Gratitude makes the journey better and so does kindness

Author: Daniela Ginta Page 1 of 92

My path is a winding one. I write, I raise my sons, I love and I live.
Waking up to a new adventure every day. I have all that I need at every moment.

Weekly column: Why we need to continue to tak about racism

Originally published as a column on CFJC Today Kamloops and Armchair Mayor News on January 11, 2021.

We ended the previous year with a big sigh and dutifully wished each other a better 2021. Life coaches out there will tell you that positive thinking will get things done, yet sometimes it become evident that there’s more to it than just well wishing.

It’s merely been 11 days and we’ve been seeing some wild things unfolding, and it’s far from over.

Weekly column: Politics and integrity should overlap – always

Originally published as a column on CFJC Today Kamloops and Armchair Mayor News on January 4, 2021.

I saw a funny tweet a couple of days ago. It went something like this, ‘Canadians are urged not to travel overseas during the pandemic. They’d risk running into some of their elected officials…’ Except it was funny only for a bit.

There is a 2020 Christmas holiday wall of shame related to the tweet and it is reserved almost entirely for various MPs and MLAs across Canada. Many traveled as if there is no pandemic and while one or two of them claimed it was to attend a funeral or see an ailing relative, majority simply went on vacation.

Weekly Column: Be the better and safer human this holiday season

Originally published as a column on CFJC Today Kamloops and Armchair Mayor News on Monday, December 21, 2020.

During the first two weekends of December, the Kamloops RCMP took 17 impaired drivers off the road. That’s 17 potential disasters waiting to happen which were averted. It’d be silly to think they were the only ones; these were the ones that got caught.

At the same time, it’s impossible not to shudder when you read stories of people whose lives have been forever changed due to someone else’s drunk driving. Those who are still around to tell the story, that is. According to ICBC stats, 67 people are killed on average in British Columbia due to impaired driving. Across Canada, four people are killed daily because someone chooses to drink or use drugs and then drive.

Weekly column: In times of trouble, helping goes a long way and in more than one way

Originally published as a column on CFJC Today Kamloops and Armchair Mayor News on Monday, December 14, 2020.

No matter where you turn you get reminded that it’s almost Christmas. Of course, that’s great and exciting for many. And then, even in a normal year, Christmas is a trying time for so many others. This year especially though, it’s tougher to face the holidays knowing how many are struggling with it.

This year our family has donated more than ever to various causes because the times we live in are just that way. If you are among those who can help, please do. Kindness is never to be measured in the amount you give but in the fact that you cared.

Weekly column: Things to consider instead of protesting masks and COVID-19 restrictions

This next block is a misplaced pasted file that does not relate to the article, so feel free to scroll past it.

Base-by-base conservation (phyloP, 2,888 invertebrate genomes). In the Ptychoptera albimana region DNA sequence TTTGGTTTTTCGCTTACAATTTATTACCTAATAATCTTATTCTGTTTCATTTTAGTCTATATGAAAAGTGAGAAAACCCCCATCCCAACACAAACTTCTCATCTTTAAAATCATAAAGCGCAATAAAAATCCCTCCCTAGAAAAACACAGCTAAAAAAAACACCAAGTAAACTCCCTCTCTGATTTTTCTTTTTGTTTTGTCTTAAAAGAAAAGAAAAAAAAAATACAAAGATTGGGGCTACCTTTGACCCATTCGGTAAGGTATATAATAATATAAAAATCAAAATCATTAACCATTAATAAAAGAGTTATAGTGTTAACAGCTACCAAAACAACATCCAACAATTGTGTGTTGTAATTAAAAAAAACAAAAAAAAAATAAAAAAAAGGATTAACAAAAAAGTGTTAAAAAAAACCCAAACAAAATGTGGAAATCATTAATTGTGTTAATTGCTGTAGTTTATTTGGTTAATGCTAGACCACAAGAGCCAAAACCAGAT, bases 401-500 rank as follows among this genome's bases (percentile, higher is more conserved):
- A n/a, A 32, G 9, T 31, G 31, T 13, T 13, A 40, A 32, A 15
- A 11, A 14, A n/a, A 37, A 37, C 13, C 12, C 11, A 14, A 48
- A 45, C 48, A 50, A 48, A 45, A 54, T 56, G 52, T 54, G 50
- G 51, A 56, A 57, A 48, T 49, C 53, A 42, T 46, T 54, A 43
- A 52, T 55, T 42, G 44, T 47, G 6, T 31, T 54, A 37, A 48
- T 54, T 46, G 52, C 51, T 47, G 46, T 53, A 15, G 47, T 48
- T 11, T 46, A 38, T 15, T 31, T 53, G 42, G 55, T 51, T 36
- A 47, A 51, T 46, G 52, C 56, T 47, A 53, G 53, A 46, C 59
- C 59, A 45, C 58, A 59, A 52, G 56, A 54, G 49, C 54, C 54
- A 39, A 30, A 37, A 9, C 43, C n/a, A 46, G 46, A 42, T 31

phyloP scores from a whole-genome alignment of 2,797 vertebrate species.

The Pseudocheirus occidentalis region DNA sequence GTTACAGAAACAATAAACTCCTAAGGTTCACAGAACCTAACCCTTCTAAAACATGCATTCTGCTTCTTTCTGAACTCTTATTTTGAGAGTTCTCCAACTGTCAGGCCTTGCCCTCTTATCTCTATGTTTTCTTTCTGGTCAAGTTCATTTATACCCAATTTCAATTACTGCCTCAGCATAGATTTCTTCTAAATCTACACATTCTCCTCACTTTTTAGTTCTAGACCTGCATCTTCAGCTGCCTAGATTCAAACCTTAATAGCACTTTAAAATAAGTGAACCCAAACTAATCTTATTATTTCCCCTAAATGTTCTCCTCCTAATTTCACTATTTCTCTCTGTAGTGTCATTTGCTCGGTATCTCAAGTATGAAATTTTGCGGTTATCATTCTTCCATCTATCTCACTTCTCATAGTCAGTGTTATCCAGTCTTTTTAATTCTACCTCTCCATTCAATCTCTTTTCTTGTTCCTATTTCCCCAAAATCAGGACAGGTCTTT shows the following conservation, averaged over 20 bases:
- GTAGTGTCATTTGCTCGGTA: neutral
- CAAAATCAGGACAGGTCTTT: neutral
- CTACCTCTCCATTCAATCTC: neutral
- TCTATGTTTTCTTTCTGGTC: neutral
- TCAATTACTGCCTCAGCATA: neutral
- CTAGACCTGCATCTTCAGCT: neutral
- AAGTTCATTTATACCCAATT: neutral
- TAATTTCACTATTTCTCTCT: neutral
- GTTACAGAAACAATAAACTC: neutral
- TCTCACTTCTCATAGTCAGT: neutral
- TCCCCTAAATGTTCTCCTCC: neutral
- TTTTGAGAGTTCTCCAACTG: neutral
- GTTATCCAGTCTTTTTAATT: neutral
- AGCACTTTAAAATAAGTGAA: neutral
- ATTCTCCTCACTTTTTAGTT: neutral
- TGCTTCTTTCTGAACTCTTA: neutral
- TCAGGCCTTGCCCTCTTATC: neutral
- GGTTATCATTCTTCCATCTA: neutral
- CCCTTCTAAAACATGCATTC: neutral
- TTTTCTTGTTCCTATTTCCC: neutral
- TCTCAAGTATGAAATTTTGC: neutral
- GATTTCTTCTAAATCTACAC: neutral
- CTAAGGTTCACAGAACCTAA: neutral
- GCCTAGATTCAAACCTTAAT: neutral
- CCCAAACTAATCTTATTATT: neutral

Originally published as a column on CFJC Today Kamloops and Armchair Mayor News on Monday, December 7, 2020.

Sunday morning came with slices of blue sky spiked by bright sunshine. It was almost 11am by the time we got home from our long morning hike.

I noticed a neighbour peeking under parked cars. I assumed she was trying to locate a runaway cat. Instead, she asked if what she was seeing was a ferret. The small, long-bodied creature was all white with a black-tipped tail and moving very swiftly.

Weekly column: Let’s be the village that gathers around Riel and his family

Originally published as a column on CFJC Today Kamloops and Armchair Mayor News on November 30, 2020.

It’s past 5pm on Saturday and the ambulance that has been parked in front of the Superstore for the entire day collecting food and toy donations has yet to leave. A few more people trickle out and add to the pile.

I am one of them. I thank the paramedics for the vital role they have in our community, and once again, for being there when our family needed them. I don’t get to see how much they’ve collected because once I throw a peek inside, I am reminded of the time when my youngest, 7 at the time, was being taken to the hospital. His little body was struggling to breathe due to a particularly severe asthma attack, and I was sitting next to him, holding his hand and hiding tears behind a smile because that’s what you do for your child even when you are broken inside.

Weekly column: Why wearing the poppy is not a political statement

Originally published as a column on CFJC Today Kamloops and Armchair Mayor news on Monday, November 9, 2020.

It is Sunday afternoon as I write this, and we’re three days away from Remembrance Day on November 11. A long-overdue and overlooked commemoration has also been recently rectified by our government. November 8 has now been marked as Indigenous Remembrance Day. Their contribution was significant and the stories are emerging one after another.

A few days ago you may have heard about the poppy-centered short-lived but powerful storm that surfaced in the news and social media.

Whole Foods forbade their employees to wear the Remembrance Day poppy, but following the above-mentioned ‘storm’, the decision wilted, no pun intended. It was heartening to see how Canadians across the country, our premier included, responded to the initial ban.

Yes, we care about the poppy.

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